Read more on the impact of COVID-19 on rehabilitation:
Repeated head injuries linked to depression – study
Repeated head impacts may be associated with depression symptoms and worse cognitive function later in life, new research suggests.
It’s well established that a traumatic brain injury (TBI) can cause memory and cognitive problems, as well as depression, but now, researchers have looked at the consequences of repetitive head impacts.
They found that people exposed to repetitive head impacts may be more likely to experience difficulties with cognitive functioning and depression years later.
The researchers analysed data from the Brain health Registry on 13,000 adults, five per cent of whom reported having had repetitive head impacts through contact sports, abuse or military service.
They were asked about depressive symptoms and completed cognitive tests.
The paper, by researchers at Boston University and the University of California, San Francisco, reveals that participants who’d had repetitive head impacts and TBI reported greater depression symptoms than those who hadn’t.
Repetitive head injuries were a stronger predictor of depression than TBI, and those who had a history of repetitive head impacts and TBI with loss of consciousness reported the most depressive symptoms.
“The findings underscore that repetitive hits to the head, such as those from contact sport participation or physical abuse, might be associated with later-life symptoms of depression.
“It should be made clear that this association is likely to be dependent on the dose or duration of repetitive head impacts and this information was not available for this study,” said Michael Alosco, associate professor of neurology at BU School of Medicine (BUSM).
Those who’d experienced repetitive head impacts or TBI also performed worse in some of the cognitive tests.
“It should be noted that not all people with a history of repetitive hits to the head will develop later-life problems with cognitive functioning and depression,” says Study author Robert Stern, professor of neurology, neurosurgery and anatomy & neurobiology at BUSM.
“However, results from this study provide further evidence that exposure to repetitive head impacts, such as through the routine play of tackle football, plays an important role in the development in these later-life cognitive and emotional problems.”
The researchers point out, however, that one limitation of the research is that researchers didn’t have data on the extent of participants’ injuries.
Last year, BUSM researchers found that longer someone was exposed to tackle football, the higher the risk of developing the degenerative brain disease chronic traumatic encephalopathy.
For every year of exposure to the sport, footballers had a 30 per cent increased chance of having the disease.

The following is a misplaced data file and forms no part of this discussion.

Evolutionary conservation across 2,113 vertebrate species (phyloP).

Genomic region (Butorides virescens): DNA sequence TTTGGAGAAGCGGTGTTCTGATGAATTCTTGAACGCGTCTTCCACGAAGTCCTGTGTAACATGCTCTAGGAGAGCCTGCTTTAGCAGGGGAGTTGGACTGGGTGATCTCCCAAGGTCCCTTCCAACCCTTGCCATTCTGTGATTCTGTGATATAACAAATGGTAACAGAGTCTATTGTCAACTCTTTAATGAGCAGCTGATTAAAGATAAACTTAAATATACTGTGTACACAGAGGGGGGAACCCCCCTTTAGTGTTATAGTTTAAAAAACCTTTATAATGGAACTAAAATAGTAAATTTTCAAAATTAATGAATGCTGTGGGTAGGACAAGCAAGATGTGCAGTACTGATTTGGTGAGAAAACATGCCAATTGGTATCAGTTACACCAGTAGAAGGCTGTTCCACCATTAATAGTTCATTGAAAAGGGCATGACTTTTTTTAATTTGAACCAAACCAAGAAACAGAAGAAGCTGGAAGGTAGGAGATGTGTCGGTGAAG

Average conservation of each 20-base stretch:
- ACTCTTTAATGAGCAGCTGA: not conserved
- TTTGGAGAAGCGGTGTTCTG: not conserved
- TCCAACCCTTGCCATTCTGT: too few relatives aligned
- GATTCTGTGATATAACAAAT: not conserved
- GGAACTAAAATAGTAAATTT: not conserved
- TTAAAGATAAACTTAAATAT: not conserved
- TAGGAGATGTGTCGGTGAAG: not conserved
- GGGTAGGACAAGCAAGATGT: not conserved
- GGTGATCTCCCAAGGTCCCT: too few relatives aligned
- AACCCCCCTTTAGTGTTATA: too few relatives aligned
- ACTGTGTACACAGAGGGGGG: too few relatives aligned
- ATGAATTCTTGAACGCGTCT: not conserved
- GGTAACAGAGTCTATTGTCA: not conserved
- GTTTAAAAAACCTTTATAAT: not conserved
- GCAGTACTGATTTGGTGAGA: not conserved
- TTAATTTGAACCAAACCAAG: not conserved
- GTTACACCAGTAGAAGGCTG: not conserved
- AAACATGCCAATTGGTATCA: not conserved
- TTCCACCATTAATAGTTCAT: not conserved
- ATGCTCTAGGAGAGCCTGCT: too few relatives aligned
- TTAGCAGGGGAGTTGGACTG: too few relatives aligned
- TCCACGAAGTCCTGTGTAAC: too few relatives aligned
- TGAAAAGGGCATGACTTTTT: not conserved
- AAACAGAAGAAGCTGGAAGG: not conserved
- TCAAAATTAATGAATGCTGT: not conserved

City dwellers “more likely to die in hospital” after stroke – US study
Compared to those living in urban areas, stroke patients treated at rural hospitals were one third less likely to undergo a procedure to remove a blood clot that caused the stroke and were more likely to die of stroke before leaving the hospital.
Researchers examined national data on almost 800,000 adults hospitalised after a stroke between 2012 and 2017.
In their paper, published in the American Stroke Association’s Stroke journal, the researchers warn that this urban-rural divide may be getting worse. This gap, the paper states, could be caused by the slower take-up of newer treatments and technologies, and because rural hospitals are less well-resourced and have poorer access to specialist care. Rural hospitals may also be more likely to lack specialised clinical support, such as dedicated stroke units.
Other causes for poorer stroke care could be a lack of clinical expertise in urban areas, due to difficulties attracting and retaining experienced staff, and poorer access to emergency services and longer responses to emergency calls due to distance.
“The lack of access to specialists is often a limiting factor in adequate care for rural stroke patients, and in this case, that could mean a neurologist to guide the initial care, an interventional neurologist or radiologist to do a procedure, or having a neurosurgeon available for backup in case of any complications,” said Gmerice Hammond, author of the study and a cardiology fellow at Washington University School of Medicine.
“Clinicians need to work to improve access to high-quality stroke care for individuals in rural areas. That means partnerships between hospitals for rapid transfer, as well as telehealth when appropriate. And clinical leaders and policymakers should prioritize improving access, care and outcomes for stroke in rural communities.”